This policy details UCL's approach to all safeguarding matters involving children and adults at risk. This policy also outlines the process which is followed when there is a safeguarding concern.
Safeguarding Children and Adults at Risk Policy and Procedure
In an emergency:
If a student, member of staff, or member of the public is in immediate danger or at risk of harm to themselves or others call security on 222 or emergency services on 999. You should inform the relevant Designated Safeguarding Lead as soon as possible:
Chief Safeguarding Lead:
- Fiona Ryland, Chief Operating Officer email@example.com
Designated Student Safeguarding Lead:
- Denise Long, Director of Student Support and Wellbeing firstname.lastname@example.org
Deputy Designated Student Safeguarding Leads:
Designated Staff Safeguarding Lead:
Deputy Designated Staff Safeguarding Leads:
- Introduction and Principles
- Out of Scope
- Safeguarding Roles and Responsibilities
- Staff Responsibilities and Conduct
- Training and Support
- Safeguarding Students Under 18 – Preventative Action
- Safeguarding Adult Students at Risk – Preventative Action
- Safeguarding Young Workers and Adult Staff at Risk – Preventative Action
- Recognising Concerns in a student or a member of staff
- Responding to someone who raises a concern
- Safeguarding allegations
- Historic /Non-Recent Allegations of Abuse
- Recording and Reporting Concerns – Student under 18 or adult student at risk
- Recording and Reporting Concerns – Young Workers or Adult staff at risk
- Managing Safeguarding Allegations against members of staff
- Working with other organisations
- Record Keeping
- Confidentiality and Information Sharing
- Legislation and Guidance
1. Introduction and Principles
UCL recognises that it has social, moral and legal obligations to safeguard the wellbeing and safety of children and adults at risk involved in any UCL activities.
This policy applies to:
Children and adults at risk who are applying to become students at UCL;
Registered students under the age of 18 and students who are adults at risk;
Parents and guardians of applicants and students under 18 years of age;
UCL staff who may be adults at risk;
Any member of the UCL community who may come into contact with students who are under 18 or who are adults at risk;
Employees, workers, volunteers or students who are accused of a safeguarding breach or concern (including in situations listed in section 3 below)
3. Out of Scope
Any concerns relating to a child or adult at risk taking part in an activity run by the UCL Access and Widening Participation Office should be reported following the procedure in the UCL Widening Participation Child Protection and Safeguarding Policy.
Staff, students or volunteers who work with children or adults at risk in another organisation whilst representing UCL should follow the host organisation’s safeguarding policy and procedures. (See also Section 19).
UCL Day Nursery for children of staff and students has a safeguarding policy which can be found on their website https://www.ucl.ac.uk/day-nursery/.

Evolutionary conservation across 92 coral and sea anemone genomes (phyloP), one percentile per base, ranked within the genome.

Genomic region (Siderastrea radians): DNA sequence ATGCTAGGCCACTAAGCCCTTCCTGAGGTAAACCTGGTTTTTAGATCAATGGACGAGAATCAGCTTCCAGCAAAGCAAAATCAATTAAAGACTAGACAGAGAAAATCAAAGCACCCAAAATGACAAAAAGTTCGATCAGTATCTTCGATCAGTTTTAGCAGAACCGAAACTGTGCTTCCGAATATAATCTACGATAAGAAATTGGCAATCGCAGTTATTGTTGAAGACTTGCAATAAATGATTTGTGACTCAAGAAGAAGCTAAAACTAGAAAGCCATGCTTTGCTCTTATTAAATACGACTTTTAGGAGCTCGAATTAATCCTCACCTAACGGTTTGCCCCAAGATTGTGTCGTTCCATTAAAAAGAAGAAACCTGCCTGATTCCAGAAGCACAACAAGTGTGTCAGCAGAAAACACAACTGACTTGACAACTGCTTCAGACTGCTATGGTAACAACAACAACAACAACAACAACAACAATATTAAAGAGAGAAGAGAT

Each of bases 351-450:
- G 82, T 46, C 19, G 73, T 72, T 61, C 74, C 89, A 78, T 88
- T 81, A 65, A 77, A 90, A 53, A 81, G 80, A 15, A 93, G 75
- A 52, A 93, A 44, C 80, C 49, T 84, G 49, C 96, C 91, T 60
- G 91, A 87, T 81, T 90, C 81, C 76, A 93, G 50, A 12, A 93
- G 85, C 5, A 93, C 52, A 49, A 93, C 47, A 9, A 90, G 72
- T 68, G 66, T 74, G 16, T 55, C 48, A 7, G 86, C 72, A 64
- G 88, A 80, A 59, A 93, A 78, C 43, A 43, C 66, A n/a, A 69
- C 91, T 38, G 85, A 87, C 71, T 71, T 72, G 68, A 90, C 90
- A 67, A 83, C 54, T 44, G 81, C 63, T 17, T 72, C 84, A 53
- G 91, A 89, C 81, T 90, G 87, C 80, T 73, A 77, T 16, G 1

A child is defined as anyone under the age of 18. In this policy we also use the term ‘young person’ ‘young worker’ or ‘young people’ to refer to children aged 16 or 17 years old.
An adult at risk is someone aged 18 or over who receives or may need community care services because of a disability, age or illness and as a result of those needs is unable to take care of themself or is unable to protect themself against significant harm or exploitation. This can relate to physical, mental or psychological wellbeing or the potential to be drawn into sexual, financial or criminal exploitation and activity.
Welfare concerns include but are not limited to risk of suicide, self-harm, untreated mental health needs, going missing, domestic abuse, exploitation, serious self-neglect, risk of homelessness, or sexual abuse.
5.1 The Designated Safeguarding Leads are responsible for:
Reporting to and supporting the Chief Operations Officer about safeguarding matters;
Reporting to the resident borough’s children’s services department where an allegation involves a student or employee under the age of 18; or to the resident borough’s adult social care department where an allegation involves an adult at risk;
Monitoring, promoting and reviewing the policy, guidance documents and resources;
Ensuring the dissemination of the policy to all UCL staff through forums, committees and stakeholder meetings;
Acting as the first point of contact for safeguarding concerns and providing support;
Reporting to the LADO (Local Authority Designated Officer) and seeking advice in situations where a safeguarding allegation is made against a member of staff;
Providing support to, and dealing with any queries from, members of staff who have been accused of misconduct related to a safeguarding issue;
Keeping records of all safeguarding referrals and outcomes;
Working collaboratively with the Executive Director of Human Resources, Students Union UCL and UCL’s network of safeguarding contacts.
5.2 UCL network of safeguarding contacts
In addition UCL has a network of safeguarding contacts within each Faculty who are responsible for:
Monitoring the welfare of students who are aged under 18
Ensuring safeguarding concerns are reported to a Designated Safeguarding Lead;
Undertaking safeguarding training
5.3 All staff are responsible for:
Being aware of the safeguarding policies pertinent to their role
Reporting safeguarding concerns to the relevant Designated Safeguarding Lead